As harvest approaches, farmers take care of their machinery, but we sometimes neglect to take care of our minds and bodies. Considering your health, wellbeing, and safety is so important with the upcoming long hours and pressure to get it done.
Farmers can take the time to protect yourself against injury, fatigue, and stress with just a few simple tips:
1 – Plan a healthy diet – Sitting in the tractor, you will not need as many calories as you usually do. Have a good breakfast that is low in glycemic carbohydrates such as, oatmeal or bran-based cereal, multigrain bread, eggs and/or cooked vegetables. Don’t skip meals. Pack a healthy lunch and avoid junk foods high in salt or sugars. For snacks, consider things such as unsalted nuts, a piece of fruit, hard-boiled egg, carrot sticks, or a cup of berries or grapes.
2 – Avoid dehydration – Plan to drink at least a couple of liters of water (two large water bottles) or something with electrolytes. Sitting in the cab can lead to constipation, and not having enough water exacerbates the problem. Also, look at your urine, if it is dark yellow, then you are not drinking enough. Also, avoid excessive amounts of alcohol as this contributes to dehydration and contributes poor judgment and reaction time in the field.
3 – Get enough sleep – This can be difficult as the hours can be long. Once you get 10 hours behind, this can have effects similar to having a blood-alcohol level of 0.08%, affecting your reaction time, judgment, and creates irritability.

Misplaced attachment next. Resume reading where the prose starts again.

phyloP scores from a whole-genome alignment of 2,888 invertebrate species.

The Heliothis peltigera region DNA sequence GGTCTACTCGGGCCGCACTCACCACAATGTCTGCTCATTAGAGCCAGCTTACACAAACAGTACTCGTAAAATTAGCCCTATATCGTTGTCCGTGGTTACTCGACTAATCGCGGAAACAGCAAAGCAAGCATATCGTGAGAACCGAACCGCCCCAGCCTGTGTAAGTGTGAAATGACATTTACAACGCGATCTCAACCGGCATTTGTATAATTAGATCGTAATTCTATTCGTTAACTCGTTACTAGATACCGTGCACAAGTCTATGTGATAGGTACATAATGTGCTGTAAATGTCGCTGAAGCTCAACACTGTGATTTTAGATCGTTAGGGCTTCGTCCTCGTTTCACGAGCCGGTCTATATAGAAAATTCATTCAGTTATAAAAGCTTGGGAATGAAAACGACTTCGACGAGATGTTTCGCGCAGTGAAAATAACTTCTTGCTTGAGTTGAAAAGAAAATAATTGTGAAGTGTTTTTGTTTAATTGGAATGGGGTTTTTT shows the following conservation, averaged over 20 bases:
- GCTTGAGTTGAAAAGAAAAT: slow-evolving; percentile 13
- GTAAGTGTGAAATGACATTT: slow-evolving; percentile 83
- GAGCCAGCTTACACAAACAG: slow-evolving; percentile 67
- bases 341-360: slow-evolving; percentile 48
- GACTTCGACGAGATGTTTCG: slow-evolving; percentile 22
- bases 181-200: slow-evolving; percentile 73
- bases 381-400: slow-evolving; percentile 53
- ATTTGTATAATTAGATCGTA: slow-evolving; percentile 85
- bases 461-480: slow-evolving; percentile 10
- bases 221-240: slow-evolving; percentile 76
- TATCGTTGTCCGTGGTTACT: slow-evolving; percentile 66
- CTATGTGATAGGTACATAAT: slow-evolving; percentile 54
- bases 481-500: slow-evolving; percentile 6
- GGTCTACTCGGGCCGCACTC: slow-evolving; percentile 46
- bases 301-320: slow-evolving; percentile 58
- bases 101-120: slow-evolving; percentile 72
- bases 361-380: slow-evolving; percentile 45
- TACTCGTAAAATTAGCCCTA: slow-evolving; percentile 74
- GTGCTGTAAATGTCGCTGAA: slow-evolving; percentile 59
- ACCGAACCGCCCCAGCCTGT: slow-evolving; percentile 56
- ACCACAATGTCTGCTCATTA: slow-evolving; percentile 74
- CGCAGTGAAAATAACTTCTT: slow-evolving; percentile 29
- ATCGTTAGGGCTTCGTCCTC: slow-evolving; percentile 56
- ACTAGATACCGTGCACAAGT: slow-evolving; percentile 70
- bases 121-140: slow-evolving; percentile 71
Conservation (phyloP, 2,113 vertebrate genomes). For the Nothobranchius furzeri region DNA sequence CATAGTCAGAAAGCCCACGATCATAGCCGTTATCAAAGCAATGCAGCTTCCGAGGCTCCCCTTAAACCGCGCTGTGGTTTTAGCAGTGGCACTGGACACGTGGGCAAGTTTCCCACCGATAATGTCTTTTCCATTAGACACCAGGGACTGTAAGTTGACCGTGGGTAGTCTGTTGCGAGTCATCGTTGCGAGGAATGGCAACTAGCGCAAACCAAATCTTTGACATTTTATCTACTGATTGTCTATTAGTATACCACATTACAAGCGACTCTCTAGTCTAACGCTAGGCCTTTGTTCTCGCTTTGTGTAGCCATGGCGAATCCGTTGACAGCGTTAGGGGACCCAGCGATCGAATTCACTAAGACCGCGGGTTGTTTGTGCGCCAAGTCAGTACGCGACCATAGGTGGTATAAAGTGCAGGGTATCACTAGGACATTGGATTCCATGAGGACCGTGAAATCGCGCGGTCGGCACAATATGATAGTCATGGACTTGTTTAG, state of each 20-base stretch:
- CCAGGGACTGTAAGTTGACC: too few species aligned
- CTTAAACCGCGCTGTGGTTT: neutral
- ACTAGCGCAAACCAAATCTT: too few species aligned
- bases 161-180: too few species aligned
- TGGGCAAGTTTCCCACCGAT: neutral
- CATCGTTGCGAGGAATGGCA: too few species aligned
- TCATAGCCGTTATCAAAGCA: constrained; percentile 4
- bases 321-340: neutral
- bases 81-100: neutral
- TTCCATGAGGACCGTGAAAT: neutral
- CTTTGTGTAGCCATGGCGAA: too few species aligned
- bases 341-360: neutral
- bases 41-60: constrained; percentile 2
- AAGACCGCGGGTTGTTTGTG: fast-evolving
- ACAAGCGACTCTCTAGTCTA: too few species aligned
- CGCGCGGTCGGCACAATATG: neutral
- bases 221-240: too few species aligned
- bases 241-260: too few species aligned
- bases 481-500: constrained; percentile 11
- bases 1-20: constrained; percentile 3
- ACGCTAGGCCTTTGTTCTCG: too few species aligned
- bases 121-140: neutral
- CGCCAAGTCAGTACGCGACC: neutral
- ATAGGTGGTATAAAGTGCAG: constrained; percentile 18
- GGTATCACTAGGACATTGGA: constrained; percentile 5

4 – Be sure to exercise – Plan to take the time to shut-off the combine, stretch, and walk or jog around for 5 to 30 minutes. Think about something cheerful and not work-related to help relieve stress. Some simple things you can do while in the cab include:
• Point your toes and use your big toe to make shapes or write your name
• Sit up straight and gently twist from side to side
• Do some marching on the spot sitting down
• Arch your back, then straighten up tall and turn your head side to side
5 – Pray or meditate – Enjoy peaceful and quiet time by doing something that forces your concentration on something relaxing. There are several apps for relaxing that are either free or low-cost that you can use while out in the field, as well as prayer apps.
6 – Reach out – Reach out for support when you are feeling bad or are stressed. Talk to your spouse, friends, pastor or someone of faith, or other trusted advisor, and tell them what concerns you. They can be a good listening ear and offer advice. If you want to talk to somebody professionally, there are some options you can use while out in the field. As odd as it sounds, your pets can also relieve stress.
NDSU Extension has a comprehensive list of the types of stress and other ways to deal with it. Learn the symptoms of stress and how to manage it this harvest season as it can lead to long-term health effects. A piece of machinery can be fixed, but your mind and body cannot. You are the most important asset to the farm, and it is important to take the time to protect it even if you think you don’t have the time.